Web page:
Later chapters cover the years of Ottoman rule and the the beginning of the stirrings of opposition to that rule especially among the nationalist activists and intellectuals in Greater Syria. The author underlines the pivotal role of Syrians in bringing about the age of Arab enlightenment and tells the story of the revolt against the Turks which, with the liberation of Damascus should have opened the door to an independent nation. Indeed such a Syrian nation -including Lebanon and Palestine- was proclaimed by the Syrian Congress meeting in Damascus which also declared The Amir Faisal King of the new Kingdom .But already the colonial powers, Britain and France, had entered into a secret agreement, revealed in 1917, that divided the Fertile Crescent into subject territories later to become governed as ‘mandates’ granted to those powers by the League of Nations. In pursuance of that agreement Syria was accorded to France whose army, under General Gouraud, marched on Damascus in July 1920. The army was met at the village of Maysaloun by a hastily-arranged Syrian force under the command of the Syrian Minister of War, Youssef Al Azmeh. The French deployed overwhelming force and the outcome was predestined but for Syrians it represented a historical moment of glory that symbolised their resistance to foreign rule , a resistance amplified by the death in action of Youssef Al Azmeh who remains to this day a revered national hero.
The book then goes on to chronicle the twenty five years of obdurate Syrian resistance to French rule culminating in the achievement by Syria, ahead of any colonised Arab country, of full and unconditional independence with the evacuation of all foreign troops in April 1946. The years that followed saw the disaster of Palestine and the succession of coups and counter-coups as Syria became embroiled in regional geo-political rivalries. But despite all the tension and instability the country enjoyed a richness of political life that gave rise to ideas and ideologies that spread beyond its borders. Modern parties such as the Baath, the Syrian Social Nationalist Party , the Communist party and others attracted the youth-and the military- and eclipsed the more traditional formations that led the struggle for independence. That political life was snuffed out by the establishment of the Egyptian-Syrian union under the leadership of Gamal Abdul Nasser and ,later, the seizure of monolithic power by the Baath. The last forty years, under first Hafez Assad, and then his son Bashar are recorded and analysed, with attention given to the internal and external dynamics that governed the direction of their rule.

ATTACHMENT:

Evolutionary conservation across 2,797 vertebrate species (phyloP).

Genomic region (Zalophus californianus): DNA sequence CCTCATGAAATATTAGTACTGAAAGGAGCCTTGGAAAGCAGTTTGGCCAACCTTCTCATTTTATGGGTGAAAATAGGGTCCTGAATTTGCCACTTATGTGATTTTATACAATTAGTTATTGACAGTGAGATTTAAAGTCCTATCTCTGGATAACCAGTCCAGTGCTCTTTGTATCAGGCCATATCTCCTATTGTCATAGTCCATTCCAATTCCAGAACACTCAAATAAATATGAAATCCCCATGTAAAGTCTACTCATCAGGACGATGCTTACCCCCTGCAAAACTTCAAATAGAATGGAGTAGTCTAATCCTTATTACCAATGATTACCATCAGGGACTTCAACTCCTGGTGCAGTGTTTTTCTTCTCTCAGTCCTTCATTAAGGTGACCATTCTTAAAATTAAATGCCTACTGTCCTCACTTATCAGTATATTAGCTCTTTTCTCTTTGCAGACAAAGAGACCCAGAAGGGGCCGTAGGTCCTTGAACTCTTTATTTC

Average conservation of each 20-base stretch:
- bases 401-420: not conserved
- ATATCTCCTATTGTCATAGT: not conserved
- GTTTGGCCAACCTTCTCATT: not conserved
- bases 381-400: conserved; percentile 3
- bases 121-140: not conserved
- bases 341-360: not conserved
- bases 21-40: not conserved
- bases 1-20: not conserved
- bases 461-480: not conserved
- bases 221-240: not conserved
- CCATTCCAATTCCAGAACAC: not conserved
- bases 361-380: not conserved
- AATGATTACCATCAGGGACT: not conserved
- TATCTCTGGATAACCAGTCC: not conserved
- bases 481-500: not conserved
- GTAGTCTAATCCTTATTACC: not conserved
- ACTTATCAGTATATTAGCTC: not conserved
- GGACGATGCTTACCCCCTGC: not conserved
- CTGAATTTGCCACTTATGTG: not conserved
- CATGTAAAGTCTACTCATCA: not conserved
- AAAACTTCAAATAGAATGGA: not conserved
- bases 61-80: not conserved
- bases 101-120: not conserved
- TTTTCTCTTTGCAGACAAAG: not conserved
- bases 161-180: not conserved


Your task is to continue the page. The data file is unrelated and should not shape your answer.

The author does not go into great detail with regard to the catastrophe now enveloping the country and which still shows little sign of resolution. He does, however, point to the many opportunities the young President Bashar had available to him to avoid the abyss to which the country has descended. He also is critical of an opposition that ‘Islamised’ a movement of protest that began as a call for freedom, dignity and the unity of ‘one people’. He reflects with great pain on the reality of today’s war-torn Syria with sectarianism on the rampage and the country and its skies open to all regional and international powers with agendas that feed on the blood of Syrians. How different the Syria of that glorious day when it gained its hard-won independence from the country that today is subject once more to the planners and map-drawers that have inherited, from a century ago , the mission of Sykes and Picot.
Nevertheless the author leaves the reader with an optimistic quote from the British historian Tom Holland who wrote: `when, in due course, the killing stops, the blood dries and the Syrian people attempt to refashion something out of the rubble to which their land has been reduced they will need symbols’ .These symbols, adds the author, are there in the pages of Syria’s rich history.